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(Matthew 18:21-35)

Lesson 8 -- first quarter 1999
January 24, 1999

by Mark Roth
© Copyright 1998, Christian Light Publications

"If he asks for my forgiveness, I'll quickly and gladly forgive him. But he refuses to apologize, so...." Believe it or not, this person even pointed to Divine example: God doesn't forgive us until we ask for that forgiveness. Hmmm! Now what do you say to that?!

True, we must first come to God in repentance before He will forgive us. But shall I put myself in the place of God as I relate to my fellow man?! God forbid! He alone is the Sovereign Judge and King. I must refuse to relate to you as though I were infinitely better than and superior to you.

True, we must first come to God in repentance before He will forgive us. But He took the first step by sacrificing His Son that the way of forgiveness might be ready for me! I will not sacrifice myself to facilitate your coming to me for forgiveness, but if I sacrifice my self, I suspect that will help clear the way for you.

Sacrifice my self? Yes. I believe one of the hindrances to my forgiving anyone is my own ego. If it weren't for my selfish interests, I would find it much easier to forgive others their trespasses against me. You see, forgiveness is primarily about blessing another. Selfishness wants to bless me first and foremost.

Of course being a forgiver has plenty of "fringe benefits" for the practitioner. If I forgive, I free God to forgive me. If I forgive, I free myself from grind of keeping track of wrongs and so forth. In other words, if I forgive I free myself in my relationships to God and others. But never forget that forgiveness is primarily concerned with granting freedom and blessing to another.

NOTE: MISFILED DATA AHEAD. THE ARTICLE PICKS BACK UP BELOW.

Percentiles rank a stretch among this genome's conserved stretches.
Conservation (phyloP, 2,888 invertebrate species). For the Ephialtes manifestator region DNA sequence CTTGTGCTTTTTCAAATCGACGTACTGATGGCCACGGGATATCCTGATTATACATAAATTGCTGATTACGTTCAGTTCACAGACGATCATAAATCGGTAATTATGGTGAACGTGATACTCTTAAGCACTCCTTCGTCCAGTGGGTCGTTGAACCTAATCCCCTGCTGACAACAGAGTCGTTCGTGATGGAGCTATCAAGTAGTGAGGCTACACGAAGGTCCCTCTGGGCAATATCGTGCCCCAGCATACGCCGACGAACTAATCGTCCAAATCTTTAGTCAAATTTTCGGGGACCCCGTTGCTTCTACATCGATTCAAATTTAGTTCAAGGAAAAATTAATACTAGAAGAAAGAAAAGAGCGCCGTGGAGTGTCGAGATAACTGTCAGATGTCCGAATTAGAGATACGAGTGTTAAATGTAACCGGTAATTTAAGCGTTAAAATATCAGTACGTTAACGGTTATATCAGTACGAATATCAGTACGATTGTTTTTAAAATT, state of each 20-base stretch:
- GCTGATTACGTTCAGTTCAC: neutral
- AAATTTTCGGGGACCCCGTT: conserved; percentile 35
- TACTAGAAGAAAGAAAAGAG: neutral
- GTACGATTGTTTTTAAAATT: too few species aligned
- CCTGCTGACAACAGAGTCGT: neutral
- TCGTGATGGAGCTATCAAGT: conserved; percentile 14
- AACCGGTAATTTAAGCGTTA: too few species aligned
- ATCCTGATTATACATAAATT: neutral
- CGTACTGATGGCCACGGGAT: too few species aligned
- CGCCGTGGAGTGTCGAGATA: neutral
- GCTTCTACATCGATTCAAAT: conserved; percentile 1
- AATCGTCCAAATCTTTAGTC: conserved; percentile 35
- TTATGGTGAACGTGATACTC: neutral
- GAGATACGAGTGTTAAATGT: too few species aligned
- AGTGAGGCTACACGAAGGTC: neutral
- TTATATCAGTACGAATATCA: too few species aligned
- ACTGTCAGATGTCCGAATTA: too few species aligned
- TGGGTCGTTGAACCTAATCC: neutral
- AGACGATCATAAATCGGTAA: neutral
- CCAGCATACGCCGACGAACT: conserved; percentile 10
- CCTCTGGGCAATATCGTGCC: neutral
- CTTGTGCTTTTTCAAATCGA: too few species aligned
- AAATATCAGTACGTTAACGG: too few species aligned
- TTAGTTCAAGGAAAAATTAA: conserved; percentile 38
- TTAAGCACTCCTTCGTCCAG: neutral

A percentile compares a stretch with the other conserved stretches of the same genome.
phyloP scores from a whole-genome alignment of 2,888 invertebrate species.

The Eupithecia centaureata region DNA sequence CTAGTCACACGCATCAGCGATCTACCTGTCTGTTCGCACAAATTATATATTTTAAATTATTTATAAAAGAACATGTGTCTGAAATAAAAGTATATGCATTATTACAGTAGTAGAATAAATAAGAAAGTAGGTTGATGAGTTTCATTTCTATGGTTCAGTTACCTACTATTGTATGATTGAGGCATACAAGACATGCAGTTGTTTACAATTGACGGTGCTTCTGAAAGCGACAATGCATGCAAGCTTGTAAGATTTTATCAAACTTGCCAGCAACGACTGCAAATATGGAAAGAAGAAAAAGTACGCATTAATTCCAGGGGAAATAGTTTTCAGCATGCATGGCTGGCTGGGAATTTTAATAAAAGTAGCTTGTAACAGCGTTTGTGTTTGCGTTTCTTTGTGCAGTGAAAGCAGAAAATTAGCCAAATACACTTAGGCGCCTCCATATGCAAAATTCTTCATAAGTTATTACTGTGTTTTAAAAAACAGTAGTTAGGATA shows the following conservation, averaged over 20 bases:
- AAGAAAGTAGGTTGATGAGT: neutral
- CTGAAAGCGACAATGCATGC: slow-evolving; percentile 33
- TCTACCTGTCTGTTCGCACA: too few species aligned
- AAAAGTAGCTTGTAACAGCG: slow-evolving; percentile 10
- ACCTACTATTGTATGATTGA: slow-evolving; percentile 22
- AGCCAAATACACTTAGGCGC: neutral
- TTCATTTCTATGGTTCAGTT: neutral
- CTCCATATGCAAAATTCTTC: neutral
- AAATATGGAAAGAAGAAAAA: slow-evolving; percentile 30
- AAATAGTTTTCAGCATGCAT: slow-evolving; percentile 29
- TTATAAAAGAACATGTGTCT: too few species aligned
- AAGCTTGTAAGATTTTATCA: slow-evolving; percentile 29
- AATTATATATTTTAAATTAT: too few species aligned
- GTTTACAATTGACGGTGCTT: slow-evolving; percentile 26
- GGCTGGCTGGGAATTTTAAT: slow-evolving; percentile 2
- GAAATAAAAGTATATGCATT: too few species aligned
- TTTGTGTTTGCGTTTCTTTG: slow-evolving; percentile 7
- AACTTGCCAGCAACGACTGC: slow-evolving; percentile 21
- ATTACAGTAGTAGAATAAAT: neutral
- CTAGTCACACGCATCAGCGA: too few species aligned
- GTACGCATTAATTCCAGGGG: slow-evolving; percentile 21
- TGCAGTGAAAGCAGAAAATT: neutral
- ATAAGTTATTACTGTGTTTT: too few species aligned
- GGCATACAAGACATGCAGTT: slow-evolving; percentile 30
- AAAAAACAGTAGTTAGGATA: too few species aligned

So how often shall I forgive another? As often as he needs it. Brother Z wronged me three times in one week, so he needs forgiving for those three times. I must also forgive him as often as I need it. Yep, that's right. You see, this week in question may have been four years ago by now...and every so often I struggle all over again with the hurt, the insult, the anguish, the embarrassment and the anger. And every time the struggle returns, I need to forgive him. No, I don't mean I should go to Brother Z to remind him again of the offense and assure him again that I forgive him. I simply mean renewing the decision to release him of his debt to me. In other words, forgive him.

From the previous paragraph (and likely from your own life as well) we see that human forgiveness has little to do with forgetfulness. "Forgive and forget" sets the standard way above the attainable. Forgiveness does its work despite the memories. In fact, we could say that forgiveness does its work because of the memories. However, forgiveness does not indulge the memories and their feelings. Rather, forgiveness affirms its action and then refuses to review the offense and the accompanying feelings. Will you forgive?

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